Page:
Organisational values are too often perceived as fluffy, nice ideas that offer no real bottom-line value. However, in today’s increasingly millennial-filled workplaces, this couldn’t be more wrong. According to the Cone Millennial Cause Study, 79% of millennials want to work for a company that cares about a bottom line other than profit, such as social responsibility or sustainability. And 78% believe companies have a responsibility for making a difference in the world.
Organisations spend a lot of money articulating values and, in the midst of a crisis, going about changing them, as evidenced recently in both the political and corporate environment. Every employee brings a set of personal values to an organisation once hired. The organisation itself is also an entity that works under certain guiding principles or values. Finding and creating the best fit requires an understanding of the importance of organisational values and personal values of the employees (Coldwell et al, 2008). Value alignment therefore holds a substantial place in the field of organisational development, employee development and corporate culture.
Values have a significant impact on organisational performance, its future prospects in terms of profitability, expansion, and its change management practices (Branson, 2008). Values become evident in organisational practices and thereby create a certain image of the company in the minds of customers and stakeholders. Every employee learns and develops certain values through experiences that impact the decision-making process and job performance. Understanding the personal values of an employee is pivotal to creating a fit between the company and the employee.
With considerable research in areas of HR planning, sourcing and organisational development, the HR function within most organisations is moving beyond the traditional battery of assessment tests towards hiring based on organisational core values in an effort to attain value alignment. The selection of employees based on value alignment means that regardless of the selection tools used, questions that are used to judge a candidate must be derived from the core values of an organisation. This helps in understanding the candidates’ perspective and values in comparison to a particular organisational value. This form of selection provides vital information for the HR function to ensure value alignment between an organisation and employee. Once an employee is on-board, the value trade-off between personal and work-related values becomes evident and may result in either a good fit or lead to stressful outcomes including decreased morale, productivity, and engagement (Henderson, 2003).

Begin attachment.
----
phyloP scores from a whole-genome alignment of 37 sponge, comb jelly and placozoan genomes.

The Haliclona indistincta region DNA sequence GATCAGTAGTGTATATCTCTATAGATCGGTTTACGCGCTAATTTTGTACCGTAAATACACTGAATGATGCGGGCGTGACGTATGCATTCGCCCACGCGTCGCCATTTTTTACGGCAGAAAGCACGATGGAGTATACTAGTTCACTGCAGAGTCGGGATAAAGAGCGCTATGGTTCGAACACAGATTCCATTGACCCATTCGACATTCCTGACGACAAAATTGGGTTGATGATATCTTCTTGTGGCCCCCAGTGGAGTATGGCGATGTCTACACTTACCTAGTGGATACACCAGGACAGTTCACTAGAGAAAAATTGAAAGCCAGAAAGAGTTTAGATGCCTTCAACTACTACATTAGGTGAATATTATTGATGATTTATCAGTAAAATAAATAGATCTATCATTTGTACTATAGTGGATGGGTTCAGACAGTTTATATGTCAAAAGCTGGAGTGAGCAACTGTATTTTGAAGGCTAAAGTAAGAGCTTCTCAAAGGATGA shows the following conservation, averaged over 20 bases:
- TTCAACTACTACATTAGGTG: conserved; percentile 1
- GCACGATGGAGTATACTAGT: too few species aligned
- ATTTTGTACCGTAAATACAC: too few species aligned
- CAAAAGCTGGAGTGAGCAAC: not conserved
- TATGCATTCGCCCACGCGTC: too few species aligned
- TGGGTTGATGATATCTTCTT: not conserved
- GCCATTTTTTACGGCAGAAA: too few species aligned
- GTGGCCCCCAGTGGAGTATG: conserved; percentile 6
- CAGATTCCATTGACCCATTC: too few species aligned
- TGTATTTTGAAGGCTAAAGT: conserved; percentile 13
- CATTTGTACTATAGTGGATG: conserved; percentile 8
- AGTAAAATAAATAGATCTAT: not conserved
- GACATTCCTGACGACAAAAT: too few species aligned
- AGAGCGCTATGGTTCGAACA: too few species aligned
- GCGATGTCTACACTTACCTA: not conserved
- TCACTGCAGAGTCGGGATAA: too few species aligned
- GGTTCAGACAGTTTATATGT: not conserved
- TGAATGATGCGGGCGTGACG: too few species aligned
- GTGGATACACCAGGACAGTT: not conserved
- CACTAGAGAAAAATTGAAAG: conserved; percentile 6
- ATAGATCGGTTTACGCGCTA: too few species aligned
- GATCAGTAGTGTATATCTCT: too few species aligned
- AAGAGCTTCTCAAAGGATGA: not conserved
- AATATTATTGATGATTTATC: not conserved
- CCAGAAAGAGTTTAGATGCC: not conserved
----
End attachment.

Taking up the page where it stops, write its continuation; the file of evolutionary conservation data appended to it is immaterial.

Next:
Equally, leadership plays a pivotal part in exhibiting and practising organisational values. This requires that the personal values of the leaders be well-aligned with the organisational values (Bass and Avolio, 1993). There have been many cases when the leadership fails in terms of adhering to the corporate values because of poor alignment and this trickles down in an organisation resulting in a negative culture and declining performance (Sullivan, Sullivan, and Buffton, 2001). Another issue is that the values are mere statements or words with little meaning to the organisational members leading to detrimental work practices. A notable example in this regard is of the former CEO of Uber, Travis Kalanick. There were major flaws in his leadership that led towards a toxic Company culture and eventually a forced resignation. The question here is not about the competency of the leader, but rather the match between leadership and the organisation. The values or norms indicated on the Company’s official website were a far cry from the actual practice. The Uber employment brand suffered as a result and the company failed to attract top talent.
Companies often come up with core values that look and sound powerful. Values such as integrity, diversity and open communication are common for most companies, but they must be built into the fabric of the organisation and its culture. Otherwise, they are just mere words creating dissonance for the employee. For instance, an employee that strongly supports diversity will be in disarray if the organisation has discriminatory practices despite of supporting diversity in its corporate statements. Actionable value statements will guide the work practices and allow employees to create a better fit within the company.
Litha-Lethu Management Solutions (“Litha-Lethu”) uses inclusive, non-threatening and integrated processes to encourage employees and other stakeholders to work toward strategic goals and a company culture based upon a collective set of institutionalised values. Contact us if you’re looking for realistic, customised, and enduring results. Go to https://litha-lethu.com for more information.
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- Bass, B.M. and Avolio, B.J., 1993. Transformational leadership and organisational culture. Public administration quarterly, pp.112-121.
- Branson, C.M., 2008. Achieving organisational change through values alignment. Journal of Educational Administration, 46(3), pp.376-395.
- Coldwell, D.A., Billsberry, J., Van Meurs, N., and Marsh, P.J., 2008. The effects of person–organisation ethical fit on employee attraction and retention: Towards a testable explanatory model. Journal of Business Ethics, 78(4), pp.611-622.
- Henderson, M., 2003. Values at work: The invisible threads between people, performance, and profit.
- Sullivan, W., Sullivan, R. and Buffton, B., 2001. Aligning individual and organisational values to support change. Journal of Change Management, 2(3), pp.247-254.